Cottonseed facts and health benefits
Cotton plants are an annually growing herb belonging to the genus Gossypium of the Malvaceae family (mallow family). Cotton is an essential fiber plant native to tropical and subtropical Americas, the Caribbean, and questionably some Pacific islands. It is cultivated for its fiber used by the textile industry to produce a great variety of apparel and fabrics. Cotton seeds containing 20 to 28 % oil are used to produce oil and are a valuable source of protein. It is quite unusual in that it is concurrently both a food and fiber crop. Apart from cotton it is also known as upland Cotton, Mexican Cotton, American cotton, American upland cotton and Bourbon cotton.
Cotton is an annual or perennial herb or shrub which grows from 40 to 45 cm to 1.5 to 2 m tall. The plant requires a long frost-free period, plenty of sunshine, and a moderate rainfall and tolerant of a wide variety of soils, but thrives best on deep, friable, moisture-holding soils with good humus supply. It has a well-developed taproot with numerous laterals penetrating as deeply as 3 m. Branches are of two kinds: vegetative and fruiting. Leaves are broad and heart shaped three-segmented greenish leaves, which are about 2 inches to 6 inches in length and emerge alternately on the stem. Flowers are cup-shaped with big and flashy petals whose hue ranges from white to yellow. The flowers have a purplish or reddish spot close to their base.
Fruit of cotton is actually a leathery capsule called boll. Capsules are up to 4-6 cm long, spherical, smooth broadly ovoid to sub globose; beaked at tip; 3-5-celled, each cell contains up to 11 copiously hairy and fuzzy seeds. They are normally green while young turning to brown as they mature. Seeds are usually ovoid, 3.5–10 mm long, acute at the hilum, black or brown with a dense covering of white or rusty, long, woolly hairs (lint or floss) and with a fine, short tomentum (fuzz) everywhere or only at the hilum, about 36 per fruit. The weights of 100 seeds are about 10–13 g. By weight, they are 60% cotyledon, 32% coat and 8% embryonic root and shoot. Cultured cotton varieties’ fiber is mostly white. However, some varieties have colored fiber, which may be brown, green or creamy-colored. Technological properties of cotton fiber depend on the following values: fiber length, thinness, strength, breaking length, elasticity, crimpiness, and maturity.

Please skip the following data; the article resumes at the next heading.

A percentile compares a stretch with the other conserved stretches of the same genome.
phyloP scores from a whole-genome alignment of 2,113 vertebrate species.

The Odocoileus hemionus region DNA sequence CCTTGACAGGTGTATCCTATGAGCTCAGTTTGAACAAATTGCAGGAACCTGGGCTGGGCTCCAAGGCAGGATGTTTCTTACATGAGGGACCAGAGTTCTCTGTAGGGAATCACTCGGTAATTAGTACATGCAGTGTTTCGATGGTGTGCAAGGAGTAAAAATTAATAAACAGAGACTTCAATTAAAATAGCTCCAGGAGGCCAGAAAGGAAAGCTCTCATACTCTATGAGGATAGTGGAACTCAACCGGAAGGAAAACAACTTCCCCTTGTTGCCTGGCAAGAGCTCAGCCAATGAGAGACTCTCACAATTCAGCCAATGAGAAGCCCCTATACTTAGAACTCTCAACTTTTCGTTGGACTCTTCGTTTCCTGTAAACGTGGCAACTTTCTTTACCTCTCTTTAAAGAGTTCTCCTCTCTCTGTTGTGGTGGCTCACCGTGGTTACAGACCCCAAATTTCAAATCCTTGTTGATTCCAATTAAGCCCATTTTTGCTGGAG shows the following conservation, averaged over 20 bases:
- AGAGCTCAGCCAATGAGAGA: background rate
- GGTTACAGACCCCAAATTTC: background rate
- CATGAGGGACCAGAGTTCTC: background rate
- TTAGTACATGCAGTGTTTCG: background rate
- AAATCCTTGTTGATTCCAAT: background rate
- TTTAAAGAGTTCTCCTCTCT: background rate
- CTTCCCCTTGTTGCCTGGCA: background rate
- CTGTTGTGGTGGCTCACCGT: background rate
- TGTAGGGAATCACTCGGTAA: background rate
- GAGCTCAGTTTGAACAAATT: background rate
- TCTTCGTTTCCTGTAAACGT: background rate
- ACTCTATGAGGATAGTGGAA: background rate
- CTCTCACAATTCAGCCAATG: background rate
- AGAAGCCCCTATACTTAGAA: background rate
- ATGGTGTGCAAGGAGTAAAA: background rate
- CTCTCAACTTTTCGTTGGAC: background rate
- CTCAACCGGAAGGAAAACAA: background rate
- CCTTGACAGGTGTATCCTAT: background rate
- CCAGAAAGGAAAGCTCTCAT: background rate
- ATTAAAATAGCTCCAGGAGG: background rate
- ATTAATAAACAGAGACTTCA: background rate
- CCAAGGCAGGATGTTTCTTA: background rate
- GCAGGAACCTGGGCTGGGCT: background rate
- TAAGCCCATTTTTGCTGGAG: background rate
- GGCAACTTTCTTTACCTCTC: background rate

Cottonseed, which must be removed from the fibers during “ginning,” is processed into oil by crushing, and is also used as a supplement for dairy feed, especially in California. Cottonseed oil is used in the industry of food (as an ingredient of margarines) and in the cosmetic and pharmaceutical industry. It is also used for the production rubber and plastics.
No one knows exactly how old cotton is. Scientists searching Open Cotton Bollcaves in Mexico found bits of cotton bolls and pieces of cotton cloth that proved to be at least 7,000 years old. They also found that the cotton itself was much like that grown in America today.
In the Indus River Valley in Pakistan, cotton was being grown, spun and woven into cloth 3,000 years BC. At about the same time, natives of Egypt’s Nile valley were making and wearing cotton clothing.
Arab merchants brought cotton cloth to Europe about 800 A.D. When Columbus discovered America in 1492, he found cotton growing in the Bahama Islands. By 1500, cotton was known generally throughout the world. Today it is grown throughout the world due to its use in various uses in our regular life.
Apart from their wonderful uses, cottonseed is a good source of nutrients, vitamins and minerals. 218 gram of cottonseed offers 218 g of Total Fat, 76.95 mg of Vitamin E, 53.8 µg of Vitamin K and 0.4 mg of Cholin